Men with warts under the foreskin should pull the foreskin back each day and wash underneath it. If not washed daily the foreskin may be more likely to show signs of tightness, swelling and wearing away of the skin and result in difficulty in pulling it back. If these symptoms occur, stop the treatment immediately and call your doctor.

If you have open sores: do not start using Aldara cream until after the sores have healed.

If you have internal warts: do not use Aldara cream in the urethra (the hole from which urine is passed), the vagina (birth canal), the cervix (internal female organ), or anywhere inside your anus (rectum).

Do not use this medication for more than one course if you have problems with your immune system, either due to illness or because of the medicines you are already taking. If you think this applies to you talk to your doctor.

If you are HIV positive you should inform your doctor as Aldara cream has not been shown to be as effective in HIV positive patients.

If you decide to have sexual relations while you still have warts, apply Aldara cream after – not before – sexual activity. Aldara cream may weaken condoms and diaphragms, therefore the cream should not be left on during sexual activity. Remember, Aldara cream does not protect against giving HIV or other sexually transmitted diseases to someone else.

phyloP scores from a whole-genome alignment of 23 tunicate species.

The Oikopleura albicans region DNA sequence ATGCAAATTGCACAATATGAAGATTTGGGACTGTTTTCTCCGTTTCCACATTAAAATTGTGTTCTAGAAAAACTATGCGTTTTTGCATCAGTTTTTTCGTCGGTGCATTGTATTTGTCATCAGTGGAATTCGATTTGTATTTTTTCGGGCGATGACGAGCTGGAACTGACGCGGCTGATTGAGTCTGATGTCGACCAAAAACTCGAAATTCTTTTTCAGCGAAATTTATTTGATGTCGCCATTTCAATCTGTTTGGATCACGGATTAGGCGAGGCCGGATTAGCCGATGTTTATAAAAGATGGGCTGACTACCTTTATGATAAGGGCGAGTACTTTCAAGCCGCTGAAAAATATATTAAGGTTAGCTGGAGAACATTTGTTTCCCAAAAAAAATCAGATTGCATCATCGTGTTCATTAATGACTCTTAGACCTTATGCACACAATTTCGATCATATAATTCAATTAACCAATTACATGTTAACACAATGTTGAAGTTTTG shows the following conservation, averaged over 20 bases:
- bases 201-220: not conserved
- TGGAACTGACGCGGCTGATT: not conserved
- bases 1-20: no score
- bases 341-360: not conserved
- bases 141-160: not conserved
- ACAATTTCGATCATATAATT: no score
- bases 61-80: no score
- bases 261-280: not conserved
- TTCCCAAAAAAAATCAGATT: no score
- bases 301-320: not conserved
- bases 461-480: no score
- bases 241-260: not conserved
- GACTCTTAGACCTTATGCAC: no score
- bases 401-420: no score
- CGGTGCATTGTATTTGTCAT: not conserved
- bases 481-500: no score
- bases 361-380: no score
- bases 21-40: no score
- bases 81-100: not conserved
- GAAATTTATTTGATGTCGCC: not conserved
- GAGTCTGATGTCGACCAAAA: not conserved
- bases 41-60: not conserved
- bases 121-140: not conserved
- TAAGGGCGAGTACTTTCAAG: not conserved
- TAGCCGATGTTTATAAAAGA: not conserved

• If you are being treated for basal cell carcinoma or actinic keratosis follow these additional precautions:

Do not use sunlamps or tanning beds, and avoid sunlight as much as possible during treatment with Aldara cream. Wear protective clothing and wide brimmed hats when outdoors.

Whilst using Aldara cream and until healed, the treatment area is likely to appear noticeably different from normal skin.

Children and adolescents

Use in children and adolescents is not recommended.

Other medicines and Aldara cream

Tell your doctor or pharmacist if you are taking, have recently taken or might take any other medicines.

There are no medicines known to be incompatible with Aldara cream.

Pregnancy and breast-feeding

Ask your doctor or pharmacist for advice before taking any medicine.

You must tell your doctor if you are pregnant or intend to become pregnant. Your doctor will discuss the risks and benefits of using Aldara cream during pregnancy. Studies in animals do not indicate direct or indirect harmful effects in pregnancy.

Do not breast-feed your infant during treatment with Aldara cream, as it is not known whether imiquimod is secreted in human milk.

Driving and using machines

This medicine has no or negligible influence on the ability to drive and use machines.

Aldara cream contains methyl hydroxybenzoate, propyl hydroxybenzoate, cetyl alcohol, stearyl alcohol and benzyl alcohol

Methyl hydroxybenzoate (E 218) and propyl hydroxybenzoate (E 216) may cause allergic reactions (possibly delayed). Cetyl alcohol and stearyl alcohol may cause local skin reactions (e.g. contact dermatitis).